Mostly, I’m a single light photographer.
Well, not really, I often use multiple lights but as good lighting nearly always means that 1 light does about 90% of the work, any other lights that I use aren’t obvious at first glance.
This tutorial is about using a pretty unconventional type of lighting, strip softboxes.
The shot above has been retouched, although not a lot. Retouching is essential for all shots where hard lighting is used, but none of the other shots have been retouched, they are all exactly as shot because I want you to see the real thing, warts and all.
In this part of the tutorial I’ve used a single strip softbox, complete with a honeycomb grid, to produce some pretty dramatic results, and later on, I’ve used a pair of them.
Often, a honeycomb (or a grid as our American friends like to call it) is used behind the subject, to reduce the risk of lens flare, but here I’ve used it mainly to control the spread of light, so that I’m only lighting the bits of the model that I want to draw attention too.
And once again, my model was Keira (link is NSFW) and she has the right look for this dramatic type of lighting – but it isn’t for everyone because it shows up the flaws as well as the qualities of the model, and a fair bit of retouching is always going to be needed with such a small, hard light source.
Hard lighting always adds drama, but in doing so it shows up every pore in the skin, every blemish and every stray hair.
So why use a hard light source?
Well, although it’s a bit of an over-simplification, I think it’s fair to say that soft lighting makes a woman look beautiful but hard lighting makes her look interesting and sexy.
One very important point, before we talk about the photos
The strip boxes need to be absolutely square to the model, unless you’re using them to deliberately create shadows under the cheekbones and lower lip – in which case a beauty dish is probably a better bet anyway. If the softboxes aren’t straight then the light will fall off as it travels further down the model, and this will ruin any shot that’s more than just head and shoulders. For a full length shot, this involves using something like our combined low level stand, which is exactly the right height for our strip softboxes.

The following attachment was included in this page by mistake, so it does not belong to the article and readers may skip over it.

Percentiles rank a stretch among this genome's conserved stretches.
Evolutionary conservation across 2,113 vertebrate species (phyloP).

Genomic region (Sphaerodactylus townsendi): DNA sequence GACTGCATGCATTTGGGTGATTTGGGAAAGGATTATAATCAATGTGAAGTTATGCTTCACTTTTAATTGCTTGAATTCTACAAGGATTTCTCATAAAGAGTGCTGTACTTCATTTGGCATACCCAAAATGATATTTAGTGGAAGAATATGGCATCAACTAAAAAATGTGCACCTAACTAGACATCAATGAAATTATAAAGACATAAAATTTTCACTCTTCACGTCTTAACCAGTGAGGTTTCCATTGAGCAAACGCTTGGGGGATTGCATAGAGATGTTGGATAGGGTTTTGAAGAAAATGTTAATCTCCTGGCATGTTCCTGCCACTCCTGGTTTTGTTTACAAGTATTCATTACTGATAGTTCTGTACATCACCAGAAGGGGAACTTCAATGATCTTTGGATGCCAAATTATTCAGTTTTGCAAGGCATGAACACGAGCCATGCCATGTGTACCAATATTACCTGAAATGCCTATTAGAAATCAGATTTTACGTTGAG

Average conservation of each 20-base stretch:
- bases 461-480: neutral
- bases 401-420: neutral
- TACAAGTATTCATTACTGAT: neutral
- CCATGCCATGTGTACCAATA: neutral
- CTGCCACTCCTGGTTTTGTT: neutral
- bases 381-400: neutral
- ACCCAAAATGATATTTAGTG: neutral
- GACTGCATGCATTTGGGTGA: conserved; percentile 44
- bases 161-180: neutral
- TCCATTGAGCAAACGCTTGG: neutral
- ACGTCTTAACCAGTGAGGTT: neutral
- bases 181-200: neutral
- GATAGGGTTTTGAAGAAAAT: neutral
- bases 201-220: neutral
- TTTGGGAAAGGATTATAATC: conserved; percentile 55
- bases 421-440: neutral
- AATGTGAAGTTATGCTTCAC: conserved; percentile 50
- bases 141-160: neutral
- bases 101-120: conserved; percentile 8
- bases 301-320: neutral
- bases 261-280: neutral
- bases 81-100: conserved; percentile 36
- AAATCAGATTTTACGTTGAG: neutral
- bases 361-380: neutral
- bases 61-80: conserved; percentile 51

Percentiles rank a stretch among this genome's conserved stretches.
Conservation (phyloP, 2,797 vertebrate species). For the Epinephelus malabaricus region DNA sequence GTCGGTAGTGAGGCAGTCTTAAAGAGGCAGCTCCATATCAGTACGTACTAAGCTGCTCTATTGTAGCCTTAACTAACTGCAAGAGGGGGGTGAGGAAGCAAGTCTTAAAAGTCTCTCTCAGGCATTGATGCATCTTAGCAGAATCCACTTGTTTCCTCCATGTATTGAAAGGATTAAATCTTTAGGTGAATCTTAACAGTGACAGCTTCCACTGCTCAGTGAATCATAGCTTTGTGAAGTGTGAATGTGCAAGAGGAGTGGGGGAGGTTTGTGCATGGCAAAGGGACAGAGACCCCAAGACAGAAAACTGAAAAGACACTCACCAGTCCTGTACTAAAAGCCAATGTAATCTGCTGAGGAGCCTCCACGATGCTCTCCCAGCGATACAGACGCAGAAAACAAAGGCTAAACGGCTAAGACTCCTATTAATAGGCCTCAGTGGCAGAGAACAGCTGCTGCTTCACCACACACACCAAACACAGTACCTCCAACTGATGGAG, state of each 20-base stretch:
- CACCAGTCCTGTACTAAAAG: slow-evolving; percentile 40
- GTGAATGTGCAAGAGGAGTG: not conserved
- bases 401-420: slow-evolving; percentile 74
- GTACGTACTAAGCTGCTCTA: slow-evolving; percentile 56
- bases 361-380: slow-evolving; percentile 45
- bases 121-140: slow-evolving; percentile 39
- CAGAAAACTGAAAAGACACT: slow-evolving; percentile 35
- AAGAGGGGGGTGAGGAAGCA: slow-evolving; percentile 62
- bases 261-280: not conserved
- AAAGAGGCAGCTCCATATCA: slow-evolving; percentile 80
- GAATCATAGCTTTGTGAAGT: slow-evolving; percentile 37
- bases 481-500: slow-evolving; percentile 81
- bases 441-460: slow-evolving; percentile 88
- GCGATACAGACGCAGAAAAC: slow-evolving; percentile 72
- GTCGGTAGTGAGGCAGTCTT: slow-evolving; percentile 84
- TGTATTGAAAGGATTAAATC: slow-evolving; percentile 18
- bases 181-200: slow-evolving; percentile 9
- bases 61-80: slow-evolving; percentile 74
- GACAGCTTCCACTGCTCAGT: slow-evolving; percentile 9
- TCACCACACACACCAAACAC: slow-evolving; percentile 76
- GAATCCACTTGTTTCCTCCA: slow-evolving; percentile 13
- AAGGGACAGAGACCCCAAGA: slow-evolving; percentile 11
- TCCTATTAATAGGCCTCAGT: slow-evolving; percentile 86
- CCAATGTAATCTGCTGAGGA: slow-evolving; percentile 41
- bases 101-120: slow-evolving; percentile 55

Right, let’s talk about the shot below. It’s got drama, and maybe too much.
If we don’t want this much drama then of course we can add a fill light.
But before we talk about a fill light, do you see how quickly the light falls off as it travel’s across Keira? That’s because I’ve placed the strip softbox really close to her. That’s the Inverse Square Law working for us, because the closer the light is to the subject, the more quickly the light falls away.
The fill light
I added a fill light to some of the shots. What a fill light does is to add light to shadow areas, and a true fill light is known as an on axis fill – it has to be on axis to the camera lens, where it lights every part of the subject seen by the lens. Some camera magazines, and many online tutorials and videos, talk about having a key light on one side of the subject and a fill light on the other side but that’s just nonsense, because the second light ends up as being an unnatural second light, casting its own shadows, it isn’t a fill light.